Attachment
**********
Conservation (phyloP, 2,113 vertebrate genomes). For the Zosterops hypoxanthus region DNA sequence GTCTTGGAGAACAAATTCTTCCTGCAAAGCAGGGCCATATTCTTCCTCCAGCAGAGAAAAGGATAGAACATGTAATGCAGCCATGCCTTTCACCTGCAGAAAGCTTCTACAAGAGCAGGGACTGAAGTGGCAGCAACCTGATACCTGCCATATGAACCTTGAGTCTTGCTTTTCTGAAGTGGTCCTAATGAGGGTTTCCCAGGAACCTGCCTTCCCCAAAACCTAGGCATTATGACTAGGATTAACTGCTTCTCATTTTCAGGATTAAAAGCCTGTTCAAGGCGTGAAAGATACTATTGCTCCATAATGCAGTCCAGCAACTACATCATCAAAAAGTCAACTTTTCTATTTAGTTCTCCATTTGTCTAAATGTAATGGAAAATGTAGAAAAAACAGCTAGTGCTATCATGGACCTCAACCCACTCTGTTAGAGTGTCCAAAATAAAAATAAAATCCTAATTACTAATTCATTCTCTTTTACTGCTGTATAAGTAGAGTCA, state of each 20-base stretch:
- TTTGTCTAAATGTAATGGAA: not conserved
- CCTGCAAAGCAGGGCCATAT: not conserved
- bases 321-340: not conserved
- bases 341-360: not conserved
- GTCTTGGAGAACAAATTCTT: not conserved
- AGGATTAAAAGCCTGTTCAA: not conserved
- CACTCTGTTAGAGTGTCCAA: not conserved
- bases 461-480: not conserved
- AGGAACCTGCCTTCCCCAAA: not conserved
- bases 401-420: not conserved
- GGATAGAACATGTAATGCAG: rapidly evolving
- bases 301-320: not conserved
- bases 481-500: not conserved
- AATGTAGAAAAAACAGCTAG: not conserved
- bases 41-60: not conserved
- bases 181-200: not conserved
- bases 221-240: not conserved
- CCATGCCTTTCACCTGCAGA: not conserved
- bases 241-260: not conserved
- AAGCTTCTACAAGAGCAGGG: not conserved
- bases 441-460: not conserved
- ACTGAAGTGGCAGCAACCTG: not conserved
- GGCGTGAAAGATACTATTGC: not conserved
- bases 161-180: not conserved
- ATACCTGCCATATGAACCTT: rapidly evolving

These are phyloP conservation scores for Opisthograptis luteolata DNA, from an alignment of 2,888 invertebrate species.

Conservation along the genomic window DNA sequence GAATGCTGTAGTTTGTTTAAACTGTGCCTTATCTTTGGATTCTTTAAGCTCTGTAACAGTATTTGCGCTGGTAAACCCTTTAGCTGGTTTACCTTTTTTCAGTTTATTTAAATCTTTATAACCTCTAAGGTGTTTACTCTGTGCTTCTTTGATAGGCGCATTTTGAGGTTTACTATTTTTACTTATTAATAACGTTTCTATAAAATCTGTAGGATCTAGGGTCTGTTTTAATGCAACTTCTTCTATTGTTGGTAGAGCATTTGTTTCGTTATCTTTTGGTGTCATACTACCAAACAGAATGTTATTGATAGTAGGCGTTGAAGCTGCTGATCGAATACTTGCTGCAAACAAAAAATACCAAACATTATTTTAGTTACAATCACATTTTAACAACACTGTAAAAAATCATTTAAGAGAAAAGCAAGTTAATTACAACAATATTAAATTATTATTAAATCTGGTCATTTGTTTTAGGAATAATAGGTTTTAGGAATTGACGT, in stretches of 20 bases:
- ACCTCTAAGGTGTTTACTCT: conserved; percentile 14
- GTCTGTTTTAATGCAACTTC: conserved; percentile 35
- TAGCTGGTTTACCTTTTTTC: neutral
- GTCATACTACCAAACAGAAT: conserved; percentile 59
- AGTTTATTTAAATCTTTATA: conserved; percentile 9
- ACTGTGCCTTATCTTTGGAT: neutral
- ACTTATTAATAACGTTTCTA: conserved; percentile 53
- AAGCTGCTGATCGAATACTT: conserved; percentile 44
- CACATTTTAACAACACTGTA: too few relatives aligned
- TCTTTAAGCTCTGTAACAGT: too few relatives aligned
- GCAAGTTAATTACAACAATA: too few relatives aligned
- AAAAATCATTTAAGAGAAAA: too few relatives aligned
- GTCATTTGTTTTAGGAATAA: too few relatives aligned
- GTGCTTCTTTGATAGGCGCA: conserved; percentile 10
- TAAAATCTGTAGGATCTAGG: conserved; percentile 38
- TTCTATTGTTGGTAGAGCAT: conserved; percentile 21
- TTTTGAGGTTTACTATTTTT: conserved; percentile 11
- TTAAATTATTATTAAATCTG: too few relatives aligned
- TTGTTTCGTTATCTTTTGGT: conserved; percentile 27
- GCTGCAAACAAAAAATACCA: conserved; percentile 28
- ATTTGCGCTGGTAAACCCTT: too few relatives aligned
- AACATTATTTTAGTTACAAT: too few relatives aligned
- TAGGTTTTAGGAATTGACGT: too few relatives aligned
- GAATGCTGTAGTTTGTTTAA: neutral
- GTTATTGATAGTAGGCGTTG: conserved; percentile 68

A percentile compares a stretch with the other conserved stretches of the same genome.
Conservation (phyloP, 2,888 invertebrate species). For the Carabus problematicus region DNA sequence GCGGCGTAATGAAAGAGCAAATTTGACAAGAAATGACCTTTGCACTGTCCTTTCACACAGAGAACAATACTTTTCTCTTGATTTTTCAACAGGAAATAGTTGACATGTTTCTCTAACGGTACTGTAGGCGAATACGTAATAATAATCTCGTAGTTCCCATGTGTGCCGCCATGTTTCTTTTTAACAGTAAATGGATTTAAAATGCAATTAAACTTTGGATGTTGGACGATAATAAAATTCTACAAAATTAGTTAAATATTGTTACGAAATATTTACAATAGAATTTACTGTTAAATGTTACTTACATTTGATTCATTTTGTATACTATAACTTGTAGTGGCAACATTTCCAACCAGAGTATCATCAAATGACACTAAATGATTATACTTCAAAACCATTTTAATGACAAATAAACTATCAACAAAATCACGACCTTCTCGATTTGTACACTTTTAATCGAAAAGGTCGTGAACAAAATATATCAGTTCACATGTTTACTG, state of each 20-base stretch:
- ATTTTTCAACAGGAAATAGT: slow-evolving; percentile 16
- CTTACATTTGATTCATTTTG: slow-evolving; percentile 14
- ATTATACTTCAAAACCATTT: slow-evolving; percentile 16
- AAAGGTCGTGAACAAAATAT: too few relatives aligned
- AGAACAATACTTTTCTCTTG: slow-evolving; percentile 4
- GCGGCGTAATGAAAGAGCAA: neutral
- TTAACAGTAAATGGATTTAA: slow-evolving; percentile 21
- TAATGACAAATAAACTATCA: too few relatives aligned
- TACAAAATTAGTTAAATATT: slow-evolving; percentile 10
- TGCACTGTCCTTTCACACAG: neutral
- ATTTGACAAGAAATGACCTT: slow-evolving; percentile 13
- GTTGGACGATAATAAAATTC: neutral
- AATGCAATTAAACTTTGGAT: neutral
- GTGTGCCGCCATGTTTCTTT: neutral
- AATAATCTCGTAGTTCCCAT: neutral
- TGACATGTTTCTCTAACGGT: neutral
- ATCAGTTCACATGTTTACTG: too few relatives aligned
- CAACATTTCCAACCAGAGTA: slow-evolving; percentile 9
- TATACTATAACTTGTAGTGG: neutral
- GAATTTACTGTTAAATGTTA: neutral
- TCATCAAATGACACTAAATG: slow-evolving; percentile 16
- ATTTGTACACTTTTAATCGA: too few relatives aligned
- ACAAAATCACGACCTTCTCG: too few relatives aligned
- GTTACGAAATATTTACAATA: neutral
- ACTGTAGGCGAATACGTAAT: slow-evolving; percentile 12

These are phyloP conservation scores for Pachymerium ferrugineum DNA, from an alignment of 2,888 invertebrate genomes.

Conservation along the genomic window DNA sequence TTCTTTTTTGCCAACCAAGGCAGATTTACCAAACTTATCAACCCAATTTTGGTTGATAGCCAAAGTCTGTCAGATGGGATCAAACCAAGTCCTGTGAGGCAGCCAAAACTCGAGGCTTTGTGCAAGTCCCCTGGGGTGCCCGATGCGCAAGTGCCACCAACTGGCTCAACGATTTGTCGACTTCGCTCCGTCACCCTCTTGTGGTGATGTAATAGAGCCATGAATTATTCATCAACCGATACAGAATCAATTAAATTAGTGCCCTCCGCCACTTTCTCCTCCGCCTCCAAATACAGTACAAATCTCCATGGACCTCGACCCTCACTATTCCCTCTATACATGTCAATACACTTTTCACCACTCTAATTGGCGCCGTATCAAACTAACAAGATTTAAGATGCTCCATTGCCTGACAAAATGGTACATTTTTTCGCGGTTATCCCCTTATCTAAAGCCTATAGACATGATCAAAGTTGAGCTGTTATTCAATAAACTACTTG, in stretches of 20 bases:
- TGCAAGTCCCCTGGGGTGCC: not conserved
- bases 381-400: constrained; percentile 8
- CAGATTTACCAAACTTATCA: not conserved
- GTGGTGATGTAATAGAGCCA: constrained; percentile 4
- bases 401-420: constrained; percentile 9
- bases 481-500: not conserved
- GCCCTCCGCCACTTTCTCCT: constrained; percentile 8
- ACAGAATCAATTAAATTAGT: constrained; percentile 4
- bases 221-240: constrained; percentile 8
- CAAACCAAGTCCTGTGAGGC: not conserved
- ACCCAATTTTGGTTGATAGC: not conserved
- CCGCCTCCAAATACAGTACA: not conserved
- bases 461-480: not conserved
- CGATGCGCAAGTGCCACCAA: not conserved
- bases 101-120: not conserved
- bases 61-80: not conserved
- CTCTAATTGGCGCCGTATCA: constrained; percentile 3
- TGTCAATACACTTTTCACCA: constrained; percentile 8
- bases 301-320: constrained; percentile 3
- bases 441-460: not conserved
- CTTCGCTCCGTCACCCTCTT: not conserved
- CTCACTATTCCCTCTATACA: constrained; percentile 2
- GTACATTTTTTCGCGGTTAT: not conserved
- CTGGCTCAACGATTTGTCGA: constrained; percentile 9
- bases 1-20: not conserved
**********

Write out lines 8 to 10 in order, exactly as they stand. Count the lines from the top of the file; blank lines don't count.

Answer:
- CACTCTGTTAGAGTGTCCAA: not conserved
- bases 461-480: not conserved
- AGGAACCTGCCTTCCCCAAA: not conserved